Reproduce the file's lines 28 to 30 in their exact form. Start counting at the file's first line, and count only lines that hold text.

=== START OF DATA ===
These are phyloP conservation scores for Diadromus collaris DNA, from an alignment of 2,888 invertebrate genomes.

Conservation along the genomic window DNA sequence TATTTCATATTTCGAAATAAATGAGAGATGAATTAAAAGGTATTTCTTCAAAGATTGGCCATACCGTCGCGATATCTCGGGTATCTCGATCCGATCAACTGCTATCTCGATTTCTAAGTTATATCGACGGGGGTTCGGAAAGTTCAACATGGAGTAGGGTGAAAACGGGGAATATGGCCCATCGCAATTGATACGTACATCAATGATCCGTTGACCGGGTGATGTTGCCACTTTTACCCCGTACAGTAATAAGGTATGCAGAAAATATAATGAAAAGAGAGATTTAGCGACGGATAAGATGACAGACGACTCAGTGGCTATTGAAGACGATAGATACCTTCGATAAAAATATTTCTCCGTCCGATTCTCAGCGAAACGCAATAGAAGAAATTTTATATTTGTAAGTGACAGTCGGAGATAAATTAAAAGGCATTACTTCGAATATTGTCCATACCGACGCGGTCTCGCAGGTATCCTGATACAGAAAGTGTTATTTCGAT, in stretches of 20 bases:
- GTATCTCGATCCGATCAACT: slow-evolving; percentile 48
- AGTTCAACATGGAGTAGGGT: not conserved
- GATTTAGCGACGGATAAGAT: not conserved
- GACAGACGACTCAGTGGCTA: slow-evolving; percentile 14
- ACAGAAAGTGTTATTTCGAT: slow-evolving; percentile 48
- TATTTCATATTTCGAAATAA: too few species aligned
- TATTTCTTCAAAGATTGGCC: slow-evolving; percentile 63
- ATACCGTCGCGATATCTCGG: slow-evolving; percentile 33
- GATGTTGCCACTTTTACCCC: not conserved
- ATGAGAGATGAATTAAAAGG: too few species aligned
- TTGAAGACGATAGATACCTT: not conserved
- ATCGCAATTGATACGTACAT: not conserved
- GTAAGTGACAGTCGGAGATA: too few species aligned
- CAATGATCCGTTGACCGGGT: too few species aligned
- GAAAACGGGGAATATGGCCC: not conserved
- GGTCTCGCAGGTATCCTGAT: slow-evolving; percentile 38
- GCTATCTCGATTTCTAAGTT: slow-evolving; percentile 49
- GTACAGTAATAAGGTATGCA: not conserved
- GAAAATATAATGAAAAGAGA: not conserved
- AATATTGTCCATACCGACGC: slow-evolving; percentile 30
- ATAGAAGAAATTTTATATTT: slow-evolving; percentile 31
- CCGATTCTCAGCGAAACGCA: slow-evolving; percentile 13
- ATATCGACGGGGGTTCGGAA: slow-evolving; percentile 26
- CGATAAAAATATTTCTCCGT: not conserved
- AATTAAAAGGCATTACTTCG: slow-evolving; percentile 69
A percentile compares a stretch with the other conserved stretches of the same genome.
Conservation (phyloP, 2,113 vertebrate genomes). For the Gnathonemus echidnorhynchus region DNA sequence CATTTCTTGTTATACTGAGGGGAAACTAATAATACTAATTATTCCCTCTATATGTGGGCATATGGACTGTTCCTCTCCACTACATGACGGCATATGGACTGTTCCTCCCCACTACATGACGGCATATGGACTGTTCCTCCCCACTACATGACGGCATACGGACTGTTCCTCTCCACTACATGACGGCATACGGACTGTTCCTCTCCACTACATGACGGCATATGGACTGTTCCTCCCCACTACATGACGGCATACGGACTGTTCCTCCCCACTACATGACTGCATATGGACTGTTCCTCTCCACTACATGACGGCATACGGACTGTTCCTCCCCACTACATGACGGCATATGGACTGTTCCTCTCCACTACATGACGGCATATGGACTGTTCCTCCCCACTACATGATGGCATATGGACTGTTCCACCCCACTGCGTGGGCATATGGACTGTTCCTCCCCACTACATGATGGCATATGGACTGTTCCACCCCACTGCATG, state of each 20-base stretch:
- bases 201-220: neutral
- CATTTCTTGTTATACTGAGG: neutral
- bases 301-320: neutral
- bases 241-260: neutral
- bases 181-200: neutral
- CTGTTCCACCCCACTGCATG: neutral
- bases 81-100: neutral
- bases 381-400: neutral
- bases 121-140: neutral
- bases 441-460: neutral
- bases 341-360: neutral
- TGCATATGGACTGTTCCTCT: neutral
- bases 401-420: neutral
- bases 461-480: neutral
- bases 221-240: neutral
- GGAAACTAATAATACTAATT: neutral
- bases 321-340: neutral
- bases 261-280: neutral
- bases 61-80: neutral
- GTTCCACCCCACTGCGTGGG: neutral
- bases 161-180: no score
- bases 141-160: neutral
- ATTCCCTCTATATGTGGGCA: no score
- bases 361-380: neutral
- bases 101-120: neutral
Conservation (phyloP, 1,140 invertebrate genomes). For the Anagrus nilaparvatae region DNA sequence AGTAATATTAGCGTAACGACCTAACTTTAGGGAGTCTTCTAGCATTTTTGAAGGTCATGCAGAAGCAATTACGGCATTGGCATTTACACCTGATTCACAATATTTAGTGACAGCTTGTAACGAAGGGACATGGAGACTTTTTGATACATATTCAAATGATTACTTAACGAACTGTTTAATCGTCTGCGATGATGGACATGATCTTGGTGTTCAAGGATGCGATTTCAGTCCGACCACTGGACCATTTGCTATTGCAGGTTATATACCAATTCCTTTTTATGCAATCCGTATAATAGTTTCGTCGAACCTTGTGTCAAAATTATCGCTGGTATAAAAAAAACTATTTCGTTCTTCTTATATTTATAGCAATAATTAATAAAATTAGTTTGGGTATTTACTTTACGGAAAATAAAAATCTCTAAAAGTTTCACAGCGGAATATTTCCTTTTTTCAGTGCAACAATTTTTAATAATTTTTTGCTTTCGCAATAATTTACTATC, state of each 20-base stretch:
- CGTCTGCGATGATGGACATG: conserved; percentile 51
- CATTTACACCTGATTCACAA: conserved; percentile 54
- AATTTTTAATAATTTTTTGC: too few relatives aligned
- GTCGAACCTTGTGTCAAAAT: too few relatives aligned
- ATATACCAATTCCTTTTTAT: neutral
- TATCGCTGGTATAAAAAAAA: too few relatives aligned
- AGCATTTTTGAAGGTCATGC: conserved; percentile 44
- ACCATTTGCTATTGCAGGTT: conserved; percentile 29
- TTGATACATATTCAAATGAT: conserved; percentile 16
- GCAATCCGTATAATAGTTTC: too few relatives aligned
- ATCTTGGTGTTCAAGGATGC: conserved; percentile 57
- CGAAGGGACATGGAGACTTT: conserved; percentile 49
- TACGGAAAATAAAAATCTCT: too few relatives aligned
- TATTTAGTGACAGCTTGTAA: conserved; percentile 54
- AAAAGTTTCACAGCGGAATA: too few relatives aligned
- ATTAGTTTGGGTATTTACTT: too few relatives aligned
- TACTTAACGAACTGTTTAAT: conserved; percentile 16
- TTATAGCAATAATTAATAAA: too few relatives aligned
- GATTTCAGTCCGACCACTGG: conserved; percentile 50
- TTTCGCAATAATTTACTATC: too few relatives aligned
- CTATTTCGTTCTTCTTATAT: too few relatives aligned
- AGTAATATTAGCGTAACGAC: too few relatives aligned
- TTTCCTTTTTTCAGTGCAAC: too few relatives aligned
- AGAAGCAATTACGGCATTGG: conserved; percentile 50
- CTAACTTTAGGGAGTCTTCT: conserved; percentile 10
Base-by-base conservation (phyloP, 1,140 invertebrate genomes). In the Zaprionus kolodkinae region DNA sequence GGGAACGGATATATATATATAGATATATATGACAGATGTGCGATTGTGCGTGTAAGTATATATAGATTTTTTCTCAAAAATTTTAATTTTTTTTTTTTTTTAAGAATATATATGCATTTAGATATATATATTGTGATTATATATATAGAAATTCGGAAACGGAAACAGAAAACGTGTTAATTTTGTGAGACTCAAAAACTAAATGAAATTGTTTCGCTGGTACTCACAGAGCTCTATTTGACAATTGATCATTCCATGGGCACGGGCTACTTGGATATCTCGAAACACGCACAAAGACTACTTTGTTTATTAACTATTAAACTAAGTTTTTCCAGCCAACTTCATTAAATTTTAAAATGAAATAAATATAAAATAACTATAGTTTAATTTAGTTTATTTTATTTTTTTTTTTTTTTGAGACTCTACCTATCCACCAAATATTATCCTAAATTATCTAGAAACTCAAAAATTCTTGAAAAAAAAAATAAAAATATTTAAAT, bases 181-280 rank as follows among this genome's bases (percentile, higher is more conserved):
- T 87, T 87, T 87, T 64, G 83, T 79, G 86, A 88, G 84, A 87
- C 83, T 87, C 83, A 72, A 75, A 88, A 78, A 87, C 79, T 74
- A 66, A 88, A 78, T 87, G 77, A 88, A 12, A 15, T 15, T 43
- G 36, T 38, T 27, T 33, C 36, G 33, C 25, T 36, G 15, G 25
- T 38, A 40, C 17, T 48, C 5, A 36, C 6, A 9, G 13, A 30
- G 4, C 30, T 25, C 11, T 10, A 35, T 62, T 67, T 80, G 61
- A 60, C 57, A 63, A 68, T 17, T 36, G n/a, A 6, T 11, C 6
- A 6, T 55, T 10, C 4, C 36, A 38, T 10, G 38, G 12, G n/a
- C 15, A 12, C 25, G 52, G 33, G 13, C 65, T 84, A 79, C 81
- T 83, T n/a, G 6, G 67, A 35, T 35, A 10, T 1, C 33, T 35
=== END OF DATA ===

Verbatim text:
A percentile compares a stretch with the other conserved stretches of the same genome.
Conservation (phyloP, 2,113 vertebrate genomes). For the Gnathonemus echidnorhynchus region DNA sequence CATTTCTTGTTATACTGAGGGGAAACTAATAATACTAATTATTCCCTCTATATGTGGGCATATGGACTGTTCCTCTCCACTACATGACGGCATATGGACTGTTCCTCCCCACTACATGACGGCATATGGACTGTTCCTCCCCACTACATGACGGCATACGGACTGTTCCTCTCCACTACATGACGGCATACGGACTGTTCCTCTCCACTACATGACGGCATATGGACTGTTCCTCCCCACTACATGACGGCATACGGACTGTTCCTCCCCACTACATGACTGCATATGGACTGTTCCTCTCCACTACATGACGGCATACGGACTGTTCCTCCCCACTACATGACGGCATATGGACTGTTCCTCTCCACTACATGACGGCATATGGACTGTTCCTCCCCACTACATGATGGCATATGGACTGTTCCACCCCACTGCGTGGGCATATGGACTGTTCCTCCCCACTACATGATGGCATATGGACTGTTCCACCCCACTGCATG, state of each 20-base stretch:
- bases 201-220: neutral